Liz to Aoi Tori
Liz and the Blue Bird
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Alternative Titles

English: Liz and the Blue Bird
Synonyms: Gekijouban Hibike! Euphonium: Mizore to Nozomi no Monogatari, Hibike! Euphonium: The Story of Mizore and Nozomi, Hibike! Euphonium Movie: Mizore to Nozomi no Monogatari
Japanese: リズと青い鳥

Information

Type: Movie
Episodes: 1
Status: Finished Airing
Aired: Apr 21, 2018
Licensors: Eleven Arts, Ponycan USA
Studios: Kyoto Animation
Source: Novel
Genres: DramaDrama, MusicMusic, SchoolSchool
Duration: 1 hr. 30 min.
Rating: PG-13 - Teens 13 or older

Statistics

Score: 8.241 (scored by 2214822,148 users)
1 indicates a weighted score.
Ranked: #2652
2 based on the top anime page. Please note that 'Not yet aired' and 'R18+' titles are excluded.
Popularity: #1753
Members: 64,278
Favorites: 1,073
8.24
Ranked #265Popularity #1753Members 64,278
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Synopsis

Liz's days of solitude come to an end when she meets a blue bird in the form of a young girl. Although their relationship blossoms, Liz must make a heart-wrenching decision in order to truly realize her love for Blue Bird.

High school seniors and close friends Mizore Yoroizuka and Nozomi Kasaki are tasked to play the lead instruments in the third movement of Liz and the Blue Bird, a concert band piece inspired by this fairy tale. The introverted and reserved Mizore plays the oboe, representing the kind and gentle Liz. Meanwhile, the radiant and popular Nozomi plays the flute, portraying the cheerful and energetic Blue Bird.

However, as they rehearse, the distance between Mizore and Nozomi seems to grow. Their disjointed duet disappoints the band, and with graduation on the horizon, uncertainty about the future spurs complicated emotions. With little time to improve as their performance draws near, they desperately attempt to connect with their respective characters. But when Mizore and Nozomi consider the story from a brand-new perspective, will the girls find the strength to face harsh realities?

A spin-off film adaptation of the Hibike Euphonium! series, Liz to Aoi Tori dances between the parallels of a charming fairy tale, a moving musical piece, and a delicate high school friendship.

[Written by MAL Rewrite]

Background

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Related Anime


Characters & Voice Actors


Staff

Senami, Riri
Producer
Yamada, Naoko
Director, Episode Director, Storyboard, Theme Song Lyrics
Tsuruoka, Youta
Sound Director
Ishihara, Tatsuya
Episode Director


Edit Opening Theme

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Edit Ending Theme

"Songbirds" by Homecomings



More reviewsReviews

Apr 22, 2018
manlyflower (All reviews)
"Liz to Aoi Tori" is essentially a side story to the "Hibike Euphonium" series, and from the very start, it fully embraces that role. Fans of the TV anime will likely find themselves despairing over the limited screen-time of their favorite cast members, inching forward in their seats as Kumiko, Reina, and the rest of the now-second-year ensemble teasingly jump in and out of picture for only moments at a time. This minor frustration will only be temporary, however, as we're forced out of that frame of mind, into the soft, melancholic lens of our focal point in this movie: Mizore. Although this story exists read more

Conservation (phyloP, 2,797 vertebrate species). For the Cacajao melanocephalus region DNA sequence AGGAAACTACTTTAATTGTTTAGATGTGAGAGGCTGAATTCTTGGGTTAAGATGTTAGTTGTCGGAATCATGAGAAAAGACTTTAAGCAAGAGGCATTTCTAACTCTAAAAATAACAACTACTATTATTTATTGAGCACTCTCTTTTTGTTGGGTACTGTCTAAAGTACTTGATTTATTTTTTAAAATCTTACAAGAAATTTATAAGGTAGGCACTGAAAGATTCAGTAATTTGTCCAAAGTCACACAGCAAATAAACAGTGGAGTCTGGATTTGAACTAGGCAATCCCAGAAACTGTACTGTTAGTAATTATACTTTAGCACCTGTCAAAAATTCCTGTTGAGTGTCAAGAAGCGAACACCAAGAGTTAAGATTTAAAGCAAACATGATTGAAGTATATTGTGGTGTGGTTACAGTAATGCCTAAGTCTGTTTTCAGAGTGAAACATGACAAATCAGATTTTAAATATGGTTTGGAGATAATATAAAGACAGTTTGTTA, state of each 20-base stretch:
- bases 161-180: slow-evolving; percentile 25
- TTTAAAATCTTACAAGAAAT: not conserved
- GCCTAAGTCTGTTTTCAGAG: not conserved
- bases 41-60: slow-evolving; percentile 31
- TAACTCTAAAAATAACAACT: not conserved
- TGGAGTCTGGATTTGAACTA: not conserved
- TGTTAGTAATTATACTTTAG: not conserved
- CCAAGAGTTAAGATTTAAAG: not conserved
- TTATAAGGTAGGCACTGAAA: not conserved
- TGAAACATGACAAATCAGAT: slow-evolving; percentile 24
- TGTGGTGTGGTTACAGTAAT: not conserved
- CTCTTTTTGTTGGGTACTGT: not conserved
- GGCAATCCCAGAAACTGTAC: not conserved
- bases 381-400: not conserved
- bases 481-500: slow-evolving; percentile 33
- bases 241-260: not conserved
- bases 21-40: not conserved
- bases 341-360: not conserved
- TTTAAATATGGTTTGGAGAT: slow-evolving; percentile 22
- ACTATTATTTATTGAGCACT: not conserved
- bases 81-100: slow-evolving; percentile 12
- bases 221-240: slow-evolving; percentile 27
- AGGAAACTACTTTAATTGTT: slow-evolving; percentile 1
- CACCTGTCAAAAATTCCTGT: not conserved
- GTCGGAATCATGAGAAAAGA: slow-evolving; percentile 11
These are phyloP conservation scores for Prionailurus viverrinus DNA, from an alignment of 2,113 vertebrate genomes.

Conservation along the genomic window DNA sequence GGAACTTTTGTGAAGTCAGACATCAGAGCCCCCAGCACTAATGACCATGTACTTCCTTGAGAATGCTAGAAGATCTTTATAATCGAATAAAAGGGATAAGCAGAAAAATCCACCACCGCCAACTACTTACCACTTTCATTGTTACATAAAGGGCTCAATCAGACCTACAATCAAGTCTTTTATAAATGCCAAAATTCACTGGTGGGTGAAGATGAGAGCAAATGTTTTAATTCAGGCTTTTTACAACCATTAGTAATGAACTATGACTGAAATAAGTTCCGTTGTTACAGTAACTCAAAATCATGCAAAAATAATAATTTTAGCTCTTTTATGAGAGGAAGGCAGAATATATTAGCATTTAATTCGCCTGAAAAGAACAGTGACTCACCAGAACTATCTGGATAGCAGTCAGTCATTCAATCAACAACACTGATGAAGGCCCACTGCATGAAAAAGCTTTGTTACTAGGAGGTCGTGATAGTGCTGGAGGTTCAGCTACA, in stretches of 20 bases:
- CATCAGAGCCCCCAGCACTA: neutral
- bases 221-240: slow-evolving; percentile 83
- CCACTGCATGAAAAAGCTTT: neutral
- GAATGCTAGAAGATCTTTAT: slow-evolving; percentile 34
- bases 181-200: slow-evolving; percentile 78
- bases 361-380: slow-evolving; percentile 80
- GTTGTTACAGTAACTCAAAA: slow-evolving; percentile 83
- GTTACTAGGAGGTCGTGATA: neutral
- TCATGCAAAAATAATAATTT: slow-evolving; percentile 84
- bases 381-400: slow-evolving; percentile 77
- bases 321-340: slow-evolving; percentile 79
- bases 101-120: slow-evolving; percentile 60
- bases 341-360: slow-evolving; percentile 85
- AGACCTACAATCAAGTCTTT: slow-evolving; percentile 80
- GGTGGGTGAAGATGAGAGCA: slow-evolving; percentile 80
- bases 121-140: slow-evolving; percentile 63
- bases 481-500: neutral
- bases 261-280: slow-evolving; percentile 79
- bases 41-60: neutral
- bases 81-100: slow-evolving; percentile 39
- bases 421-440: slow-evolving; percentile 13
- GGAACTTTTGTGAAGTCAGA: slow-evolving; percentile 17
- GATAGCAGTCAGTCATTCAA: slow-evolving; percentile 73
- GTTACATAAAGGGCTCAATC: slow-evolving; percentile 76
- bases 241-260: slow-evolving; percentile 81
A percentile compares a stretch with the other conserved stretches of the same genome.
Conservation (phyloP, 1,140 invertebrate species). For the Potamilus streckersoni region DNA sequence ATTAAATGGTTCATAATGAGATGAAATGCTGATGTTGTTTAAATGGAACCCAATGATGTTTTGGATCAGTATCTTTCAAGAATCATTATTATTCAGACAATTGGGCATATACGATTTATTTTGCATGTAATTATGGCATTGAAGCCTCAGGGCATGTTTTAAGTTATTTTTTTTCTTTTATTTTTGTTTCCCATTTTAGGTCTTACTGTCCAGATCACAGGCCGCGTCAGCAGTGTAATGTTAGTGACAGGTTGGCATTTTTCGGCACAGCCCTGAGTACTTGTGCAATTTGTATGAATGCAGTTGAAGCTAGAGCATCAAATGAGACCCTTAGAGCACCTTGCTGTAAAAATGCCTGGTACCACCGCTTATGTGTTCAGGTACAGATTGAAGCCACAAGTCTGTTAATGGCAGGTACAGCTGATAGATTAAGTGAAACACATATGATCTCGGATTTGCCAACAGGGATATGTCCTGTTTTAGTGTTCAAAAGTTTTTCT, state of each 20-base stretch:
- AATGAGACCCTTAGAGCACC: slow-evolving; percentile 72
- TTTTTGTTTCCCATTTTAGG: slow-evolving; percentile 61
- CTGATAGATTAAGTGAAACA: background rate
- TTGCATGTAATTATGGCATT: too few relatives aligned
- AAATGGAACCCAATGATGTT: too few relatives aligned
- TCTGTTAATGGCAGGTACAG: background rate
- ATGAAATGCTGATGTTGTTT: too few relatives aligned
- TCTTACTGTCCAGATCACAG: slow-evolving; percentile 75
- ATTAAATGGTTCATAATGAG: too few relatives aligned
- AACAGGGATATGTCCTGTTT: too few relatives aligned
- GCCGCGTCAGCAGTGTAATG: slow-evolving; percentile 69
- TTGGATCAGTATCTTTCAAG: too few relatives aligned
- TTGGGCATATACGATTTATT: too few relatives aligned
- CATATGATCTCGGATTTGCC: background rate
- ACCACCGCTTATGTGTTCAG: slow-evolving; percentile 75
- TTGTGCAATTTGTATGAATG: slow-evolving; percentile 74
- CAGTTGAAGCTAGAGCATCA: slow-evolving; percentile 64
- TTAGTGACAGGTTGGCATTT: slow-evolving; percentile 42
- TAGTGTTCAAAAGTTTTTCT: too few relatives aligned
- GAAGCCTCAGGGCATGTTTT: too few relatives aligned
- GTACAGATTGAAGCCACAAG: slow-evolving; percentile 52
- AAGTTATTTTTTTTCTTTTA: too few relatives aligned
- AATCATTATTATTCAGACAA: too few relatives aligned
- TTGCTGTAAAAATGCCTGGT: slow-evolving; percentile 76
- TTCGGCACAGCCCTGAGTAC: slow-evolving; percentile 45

Dec 8, 2018
Jex (All reviews)
Liz and the Blue Bird is 30 minutes longer than it needs to be. Despite the smooth animation, crisp visual style and well written comfy soundtrack, this movie is a drag to watch.

The story is unfortunately basic. Two friends are playing important parts in a concert band piece and relate themselves to the story behind the piece. They have a very gay scene at the end where they hug and say what they love about each other. In the end, they become closer friends because they understand each other more. There is not enough content to stretch the movie out to 90 minutes with. read more
Apr 22, 2018
Karhu (All reviews)
From the world's most famous female anime director, Yamada Naoko, comes Liz and the Blue Bird. A spinoff movie of Hibike Euphonium, produced under KyoAni.


The movie focuses on two Hibike side characters, Mizore and Nozomi. The story is about their relationship and personal drama, mainly focusing around the ever present music and how it plays a part in their coming-of-age and self-discovery, giving a meaning to their life and the base to their relationship. The movie especially focuses on how hard letting go off something is, and raises the question "are all good things really bound to end?" This is presented in 3 different read more
Dec 6, 2018
llimdaert_hpue (All reviews)
It's nearly impossible for someone interested in the anime industry not to have heard of Yamada Naoko. Her personality-focused direction on K-On! is arguably what turned it into a hit and raised it above its contemporaries. More recently, she directed Koe no Katachi, a film that seemed to signal a move into a more art-house style with unusual shot compositions, a minimal soundtrack and a meandering pace. While the film had many flaws, its personal message resonated with a lot of people, further shining a light on Yamada's talent.
With this in mind, it was clear that Liz to Aoi Tori would be well received, even read more

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Recent Forum Discussion

Poll: Liz to Aoi Tori Episode 1 Discussion ( 1 2 3 )
Ame_Sama - Apr 21, 2018
101 replies by 99lovelights »»
Jun 27, 2:34 AM
This is a masterpiece of arthouse cinema.
Greyleaf - Apr 27
8 replies by Ponds667 »»
Jun 26, 8:05 AM

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